Selimiye Mosque

Edirne was the capital city of Ottoman State before Istanbul and the Selimiye Mosque has been identified with the city. The mosque is a masterpiece of Mimar Sinan, the architect royal of Ottoman Court and he has been renowned as one of the most celebrated architects of the world. Sinan, the Architect, lived in the era when the Ottoman Empire was in its prime and he masterfully reflected the power of the Empire through his architecture. He put his mark on the zenith of Ottoman architecture. The mosque is one of the most significant structures of the Ottoman and world architecture. The status of the mosque is recognised by the world and the Selimiye Mosque and its Social Complex have been inscribed to the UNESCO World Heritage List.

The Masterpiece of Sinan, The Artchitect

The foundation stone of the magnificent Selimiye Mosque was laid in 1568, and approximately 15 thousand artists and artisans laboured until it was completed in 1575. While its magnificence is apparent from its exterior, the actual amazement is felt in the main hall of the mosque.

The domed main hall of Selimiye Mosque represents the summit of his architectural career. Despite the large diameter of the dome, the pillars bearing its load were not allowed to divide the central space. According to historical records, six thousand people were able to take part in Salat ritual in the main hall of the mosque during an encampment of Ottoman army marching on its way to European campaigns. The four minarets of the mosque were placed on the corners of the main hall, and each minaret bears three sherefes (adhan platforms). Those minarets are also very slender despite being quite tall and this in itself is an architectural wonder, and their design is considered to be one of the most elegant within the whole Islamic architecture. In two of those minarets, there are three internal staircases leading to different sherefes that do not intersect at any point. Sinan, the Architect, designated the mosque as “the masterpiece” of his architectural career, although he built several other world renowned magnificent structures. The compendium of his works, entitled Tezkiret-ül Bünyan (Book of Structures), noted that with the dome of the Selimiye Mosque he has surpassed the famous dome of Hagia Sophia basilica in Istanbul, and that its minarets were unmatched. Sinan, the Architect, was famous for his modesty as well as his genius and mastery, so referring Selimiye Mosque in such terms in a contemporary book that claimed reiterating his words, and calling the mosque as “his masterpiece” were proofs of his belief that he has employed all knowledge and skills he has amassed through his long career.

The Selimiye Mosque is worth a visit since besides its architecture, its Iznik glazed wall tiles; its painted decorations of geometrical and floral patterns and calligraphy by master artists; the carved and mother-of-pearl inlaid wood fixtures, the carved marble mihrab and minbar are masterpieces in their own rights. One of the structures that made up the social complex of the mosque, the Dar al-Qurra Madrasa, has been converted to serve as the Foundation Museum, and another structure, the Dar al- Hadith Madrasa, now houses the Museum of Turkish and Islamic Art.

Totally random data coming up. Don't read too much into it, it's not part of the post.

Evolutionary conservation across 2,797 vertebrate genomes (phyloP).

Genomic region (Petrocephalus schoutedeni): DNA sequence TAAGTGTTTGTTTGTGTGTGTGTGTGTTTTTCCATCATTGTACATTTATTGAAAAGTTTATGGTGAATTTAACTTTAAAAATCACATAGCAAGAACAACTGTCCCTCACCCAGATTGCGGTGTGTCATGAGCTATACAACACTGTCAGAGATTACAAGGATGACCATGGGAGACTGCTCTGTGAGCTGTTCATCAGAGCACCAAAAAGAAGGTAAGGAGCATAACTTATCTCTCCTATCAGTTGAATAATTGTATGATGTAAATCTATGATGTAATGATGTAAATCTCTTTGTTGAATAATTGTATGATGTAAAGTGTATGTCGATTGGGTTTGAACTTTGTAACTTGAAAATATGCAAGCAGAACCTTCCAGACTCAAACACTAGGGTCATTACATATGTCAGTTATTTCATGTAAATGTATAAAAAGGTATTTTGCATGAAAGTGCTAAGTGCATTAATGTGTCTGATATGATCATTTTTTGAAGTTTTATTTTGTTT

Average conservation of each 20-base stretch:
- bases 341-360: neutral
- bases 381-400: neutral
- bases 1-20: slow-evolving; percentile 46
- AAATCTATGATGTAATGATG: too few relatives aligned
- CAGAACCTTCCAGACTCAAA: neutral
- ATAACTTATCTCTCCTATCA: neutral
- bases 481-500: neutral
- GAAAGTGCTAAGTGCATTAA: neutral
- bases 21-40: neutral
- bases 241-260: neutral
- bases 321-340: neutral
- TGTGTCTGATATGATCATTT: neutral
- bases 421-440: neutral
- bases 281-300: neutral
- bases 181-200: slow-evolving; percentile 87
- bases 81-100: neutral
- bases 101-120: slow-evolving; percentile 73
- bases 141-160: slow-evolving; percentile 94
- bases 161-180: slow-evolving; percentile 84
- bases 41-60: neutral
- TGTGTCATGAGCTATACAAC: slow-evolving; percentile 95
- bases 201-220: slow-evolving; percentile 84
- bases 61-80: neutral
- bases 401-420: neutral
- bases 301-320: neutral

Edirne: The City Adorned with Architectural Masterpieces

The Ottoman Sultans adorned principal cities and especially its capital cities with architectural masterpieces. Edirne served as the capital city for almost a century, so like the previous capital city Bursa and succeeding capital Istanbul, it was also adorned with magnificent structures in line with the tradition. Without doubt the most important of all those monuments is the Selimiye Mosque. However, there are other significant structures of Ottoman architecture that has marked the privileges of the city. Among them are Eski Cami (the Old Mosque), Üç Şerefeli Cami (the Mosque with Three Sherefes), II. Beyazıt Külliyesi (the Religious Complex of Sultan Beyazid II), Muradiye Camisi (Muradiye Mosque), Deveci Han (Caravanserai of Cameleers) , Rüstem Paşa Kervansarayı (Caravanserai endowed by Rustem Pasha, the Grand Vizier of Suleiman the Magnificent). Also Kanuni (Suleiman the Magnificent) BridgeTekgöz (Single Span) BridgeTunca (River Tundzha) Bridge, and Meriç (River Maritsa) Bridge are noteworthy structures. Nevertheless there are many mosques, religious complexes, madrasas, caravanserais, bridges, fountains, and other civic architecture dotting the city. As each and every one of those civic structures is noted as a significant example of Ottoman architecture, Edirne is also referred to as the “Museum City”. So spare a few days for visiting Edirne if you wish to enjoy the Ottoman architectural heritage as well as the natural beauty of the city created by three rivers, Arda (Ardas), Tunca (Tundzha), and Meriç (Maritsa).

How to Go?

Edirne is two-hour drive away from Istanbul, the largest city of Turkey. After your flight to Istanbul, you could take a ride on any of the hourly departing coach services. There are also scheduled coach services from other cities. Edirne is also one of the major stations on the rail connection between Istanbul and European destinations.

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